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A few people have recommended higher RON fuels and driving it harder. Why would higher RON fuels burn off the carbon deposits from oil burning or lower quality fuels?

I got the AA code yesterday and am off to the Nurburgring in 5 days. One of the stations there sells 100RON fuel which I've never used but if a tank or two and some hard laps will help then its a good oppertunity.
 

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Unless you are doing this yourself as a hobby or personal challenge, I would just have the DME programmed to ignore low secondary airflow.

Whatever caused your problem to begin with will likely cause it to recur..

A
Any idea where and/or how to get this done?
Still unclear whether or not this problem has any affect on the performance?

I would love to do the right think however, if the performance is not affected by the faulty emissions system I certainly would consider the 'work-around' option which in this case is programming the DME.
 

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Any idea where and/or how to get this done?
Still unclear whether or not this problem has any affect on the performance?

I would love to do the right think however, if the performance is not affected by the faulty emissions system I certainly would consider the 'work-around' option which in this case is programming the DME.
If you'll go and read the FAQ and study the numerous threads on this, you will see that it has no affect on performance whatsoever. It is just an emissions thing.

If it bothers you, or you are failing emissions because of it, look for a DME re-program, ala Powerchips (or similar) that will tell the DME to ignore it.
 

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A few people have recommended higher RON fuels and driving it harder. Why would higher RON fuels burn off the carbon deposits from oil burning or lower quality fuels?

I got the AA code yesterday and am off to the Nurburgring in 5 days. One of the stations there sells 100RON fuel which I've never used but if a tank or two and some hard laps will help then its a good oppertunity.
Higher octane fuels are supposed to clear out carbon deposits. Quality has nothing to do with octane; IE, there are high quality 87 octane fuels (RON+MON/2). We get 93 (R+M)/2 octane here in the states, which is identical to the 98 RON thats sold in europe. If you're already using 98 RON, The 100RON fuel you're using (which is effectively 95 octane (R+M/2) here in the states)... isnt going to make a difference with a 2 point octane boost.
 

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OK. When I get a chance I'm going to take off the aluminium tube that connects the two heads at the front of the engine and check for buildup. I expect to see alot.
 

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Expensive hobby,isn't it?:cheers:
Unless you're a DIYer and like to tackle would-be $$$$ labor projects like rod bearings!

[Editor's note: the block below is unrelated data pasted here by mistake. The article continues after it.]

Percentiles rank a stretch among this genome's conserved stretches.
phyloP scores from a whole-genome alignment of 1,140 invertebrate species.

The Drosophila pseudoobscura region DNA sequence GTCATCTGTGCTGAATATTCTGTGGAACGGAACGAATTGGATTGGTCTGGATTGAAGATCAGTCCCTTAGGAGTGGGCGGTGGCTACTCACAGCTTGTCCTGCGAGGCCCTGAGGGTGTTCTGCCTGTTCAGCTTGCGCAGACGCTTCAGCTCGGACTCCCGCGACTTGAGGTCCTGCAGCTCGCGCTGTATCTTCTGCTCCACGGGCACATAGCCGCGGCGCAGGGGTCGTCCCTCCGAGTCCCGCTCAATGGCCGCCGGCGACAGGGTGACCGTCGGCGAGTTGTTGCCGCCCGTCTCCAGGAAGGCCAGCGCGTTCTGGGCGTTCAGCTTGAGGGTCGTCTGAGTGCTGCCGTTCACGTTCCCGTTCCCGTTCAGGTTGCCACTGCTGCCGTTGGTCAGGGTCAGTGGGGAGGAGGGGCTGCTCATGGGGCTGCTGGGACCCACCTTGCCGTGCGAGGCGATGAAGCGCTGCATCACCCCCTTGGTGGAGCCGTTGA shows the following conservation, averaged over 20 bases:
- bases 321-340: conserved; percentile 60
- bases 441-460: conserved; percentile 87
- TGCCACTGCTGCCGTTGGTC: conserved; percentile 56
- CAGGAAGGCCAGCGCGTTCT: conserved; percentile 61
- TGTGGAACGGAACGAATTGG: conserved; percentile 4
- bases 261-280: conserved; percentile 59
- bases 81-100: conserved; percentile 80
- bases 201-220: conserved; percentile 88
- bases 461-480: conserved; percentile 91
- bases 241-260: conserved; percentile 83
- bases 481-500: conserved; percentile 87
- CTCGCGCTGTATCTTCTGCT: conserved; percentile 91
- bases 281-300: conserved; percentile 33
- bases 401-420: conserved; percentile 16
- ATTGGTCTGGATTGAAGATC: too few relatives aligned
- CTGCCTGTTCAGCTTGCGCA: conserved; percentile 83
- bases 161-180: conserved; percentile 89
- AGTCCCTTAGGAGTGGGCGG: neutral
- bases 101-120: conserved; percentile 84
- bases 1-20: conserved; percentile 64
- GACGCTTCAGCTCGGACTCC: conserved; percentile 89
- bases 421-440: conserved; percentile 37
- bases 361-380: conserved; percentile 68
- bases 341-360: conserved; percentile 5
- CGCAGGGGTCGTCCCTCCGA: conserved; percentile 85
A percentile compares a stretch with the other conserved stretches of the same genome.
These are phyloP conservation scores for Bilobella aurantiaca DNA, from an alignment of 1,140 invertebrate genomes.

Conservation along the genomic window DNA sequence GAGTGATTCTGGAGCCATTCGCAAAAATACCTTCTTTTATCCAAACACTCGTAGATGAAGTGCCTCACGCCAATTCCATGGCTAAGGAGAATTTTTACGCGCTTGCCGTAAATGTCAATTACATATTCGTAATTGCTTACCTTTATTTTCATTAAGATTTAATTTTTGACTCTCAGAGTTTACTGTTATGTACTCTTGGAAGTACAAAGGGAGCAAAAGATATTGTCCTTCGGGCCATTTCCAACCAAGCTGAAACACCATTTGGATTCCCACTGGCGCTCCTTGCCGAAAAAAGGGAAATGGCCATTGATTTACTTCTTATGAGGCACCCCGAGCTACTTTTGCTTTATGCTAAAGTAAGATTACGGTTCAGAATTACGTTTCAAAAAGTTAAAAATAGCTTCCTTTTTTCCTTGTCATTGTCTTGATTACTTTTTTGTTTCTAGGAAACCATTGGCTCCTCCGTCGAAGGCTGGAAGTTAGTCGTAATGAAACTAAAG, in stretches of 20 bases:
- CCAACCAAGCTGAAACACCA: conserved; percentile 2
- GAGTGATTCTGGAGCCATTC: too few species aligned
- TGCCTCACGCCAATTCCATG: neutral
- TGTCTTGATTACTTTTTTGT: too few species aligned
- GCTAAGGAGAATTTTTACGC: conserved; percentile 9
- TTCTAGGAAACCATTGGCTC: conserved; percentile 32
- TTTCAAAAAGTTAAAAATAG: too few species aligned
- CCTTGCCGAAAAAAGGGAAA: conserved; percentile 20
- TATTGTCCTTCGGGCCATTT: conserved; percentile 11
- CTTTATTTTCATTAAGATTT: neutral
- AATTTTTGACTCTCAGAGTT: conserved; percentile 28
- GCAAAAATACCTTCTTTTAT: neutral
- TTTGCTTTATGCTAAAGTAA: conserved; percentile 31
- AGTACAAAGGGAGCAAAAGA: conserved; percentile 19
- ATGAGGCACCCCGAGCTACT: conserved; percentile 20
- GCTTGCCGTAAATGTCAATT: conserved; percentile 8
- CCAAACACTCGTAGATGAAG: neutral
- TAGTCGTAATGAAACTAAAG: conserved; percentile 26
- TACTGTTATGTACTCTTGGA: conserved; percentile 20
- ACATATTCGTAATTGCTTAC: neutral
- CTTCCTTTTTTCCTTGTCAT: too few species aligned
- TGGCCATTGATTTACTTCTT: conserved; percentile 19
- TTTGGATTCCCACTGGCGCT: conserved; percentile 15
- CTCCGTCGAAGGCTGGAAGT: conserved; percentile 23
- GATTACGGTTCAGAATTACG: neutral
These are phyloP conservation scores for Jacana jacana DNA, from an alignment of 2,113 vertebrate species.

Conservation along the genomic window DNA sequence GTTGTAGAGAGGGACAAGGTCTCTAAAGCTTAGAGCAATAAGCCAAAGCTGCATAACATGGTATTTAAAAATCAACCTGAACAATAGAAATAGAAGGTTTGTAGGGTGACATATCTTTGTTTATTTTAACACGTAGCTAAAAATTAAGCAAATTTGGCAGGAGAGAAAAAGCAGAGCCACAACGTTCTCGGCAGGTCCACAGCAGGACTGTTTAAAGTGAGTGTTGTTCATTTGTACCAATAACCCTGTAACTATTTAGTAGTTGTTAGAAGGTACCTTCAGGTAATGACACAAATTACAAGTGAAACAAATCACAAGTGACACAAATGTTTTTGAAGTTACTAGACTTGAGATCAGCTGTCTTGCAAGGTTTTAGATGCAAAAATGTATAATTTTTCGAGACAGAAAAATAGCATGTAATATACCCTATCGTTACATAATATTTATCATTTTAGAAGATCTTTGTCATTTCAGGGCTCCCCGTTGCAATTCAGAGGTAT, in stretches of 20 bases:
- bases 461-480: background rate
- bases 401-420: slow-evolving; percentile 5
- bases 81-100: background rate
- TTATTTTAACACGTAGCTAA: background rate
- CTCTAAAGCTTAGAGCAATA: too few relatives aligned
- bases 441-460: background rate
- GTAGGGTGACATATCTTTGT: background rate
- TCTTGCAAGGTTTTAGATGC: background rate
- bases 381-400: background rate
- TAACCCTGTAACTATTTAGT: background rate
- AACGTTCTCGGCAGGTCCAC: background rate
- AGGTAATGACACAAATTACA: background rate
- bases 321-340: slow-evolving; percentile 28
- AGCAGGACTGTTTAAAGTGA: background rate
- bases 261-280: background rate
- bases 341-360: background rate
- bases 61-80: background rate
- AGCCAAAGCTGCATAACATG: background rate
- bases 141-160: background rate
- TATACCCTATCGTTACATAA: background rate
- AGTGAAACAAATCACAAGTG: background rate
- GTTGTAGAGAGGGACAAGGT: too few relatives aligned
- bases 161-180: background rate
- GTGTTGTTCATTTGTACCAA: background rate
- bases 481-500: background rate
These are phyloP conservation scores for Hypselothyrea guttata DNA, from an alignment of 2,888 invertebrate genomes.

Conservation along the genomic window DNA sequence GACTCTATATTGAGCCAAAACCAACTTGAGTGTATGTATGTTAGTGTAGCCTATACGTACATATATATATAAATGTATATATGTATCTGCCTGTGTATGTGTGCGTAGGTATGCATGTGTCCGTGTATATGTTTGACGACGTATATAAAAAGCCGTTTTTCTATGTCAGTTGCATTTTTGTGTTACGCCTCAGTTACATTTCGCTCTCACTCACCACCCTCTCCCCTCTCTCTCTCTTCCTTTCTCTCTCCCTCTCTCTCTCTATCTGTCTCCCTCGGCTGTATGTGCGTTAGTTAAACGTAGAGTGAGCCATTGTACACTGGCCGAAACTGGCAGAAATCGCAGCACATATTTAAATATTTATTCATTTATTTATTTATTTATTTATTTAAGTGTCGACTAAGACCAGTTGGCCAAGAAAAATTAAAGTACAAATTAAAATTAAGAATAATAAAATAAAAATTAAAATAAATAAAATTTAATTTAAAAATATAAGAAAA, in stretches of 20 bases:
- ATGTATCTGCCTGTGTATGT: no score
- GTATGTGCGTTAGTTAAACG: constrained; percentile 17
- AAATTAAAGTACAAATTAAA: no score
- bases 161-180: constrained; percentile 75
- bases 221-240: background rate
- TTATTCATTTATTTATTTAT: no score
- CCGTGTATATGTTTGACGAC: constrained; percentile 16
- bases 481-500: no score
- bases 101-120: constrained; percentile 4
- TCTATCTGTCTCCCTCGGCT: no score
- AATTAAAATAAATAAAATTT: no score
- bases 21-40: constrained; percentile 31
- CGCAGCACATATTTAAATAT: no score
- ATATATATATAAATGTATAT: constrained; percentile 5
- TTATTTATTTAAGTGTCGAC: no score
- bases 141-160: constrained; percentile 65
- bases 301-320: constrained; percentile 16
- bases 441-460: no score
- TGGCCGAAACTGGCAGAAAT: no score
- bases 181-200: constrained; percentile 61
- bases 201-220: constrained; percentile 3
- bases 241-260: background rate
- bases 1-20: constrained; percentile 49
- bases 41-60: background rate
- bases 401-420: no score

I haven't quite read through the entire CBU FAQ yet, but I believe there should be no noticeable degradation in performance from CBU in the SAS; however, as one member mentioned about the carbon buildup on the valves/pistons/chamber/etc IF in fact the SAS is in any way to blame (doubtful) here are some thoughts. I also noticed a few questions related to the uglyness that Mert discovered and thought I would shed some light... some of this subject to opinion, of course.

Valves - Airflow velocity and pattern in tight places (i.e. ports/runners/head passages) is very sensitive to change in direction and as many of you who have read anything on fluid dynamics/thermodynamics know that air typically follows the outermost 'cavity' edge of a passageway. Sharp directional changes create turbulence which affects flow velocity and creates friction (heat) inherently as the molecules collide. As the air passes by the valve it meets some resistance due to the rough surface, not to mention the amount of air allowed into the chamber is affected due to the buildup on the valve that reduces the space in which it can enter. Most are not aware how tiny a gap the valves create until they see lift specs. The third aspect of carbon buildup on the valves (and pistons) is weight. Add a few grams of CBU to a piece of fairly light piece of metal that changes direction faster than a hummingbird beats its wings and you've compounded transient momentum exponentially towards the redline.

Pistons - A lot of the same principles (weight) as above apply with some additional implications. CBU on a piston dome (and chamber roof) changes the flamefront and increases compression, as one member stated previously. When the surface of a piston is rough the explosion changes significantly and this also creates additional 'hot spots' that can result in detonation that normally would not occur. The S62 is 11:1 - lofty indeed, and you can guarantee that even the thinnest layer of CBU on the dome can and will result in some knock, especially for you Cali guys stuck with 91. I get 93 here in NC and since I put the TMS/Conforti tune on the car I have heard a few pings on hot days and noticed an occasional power reduction because the DME pulled timing after hearing complaints from the knock sensor.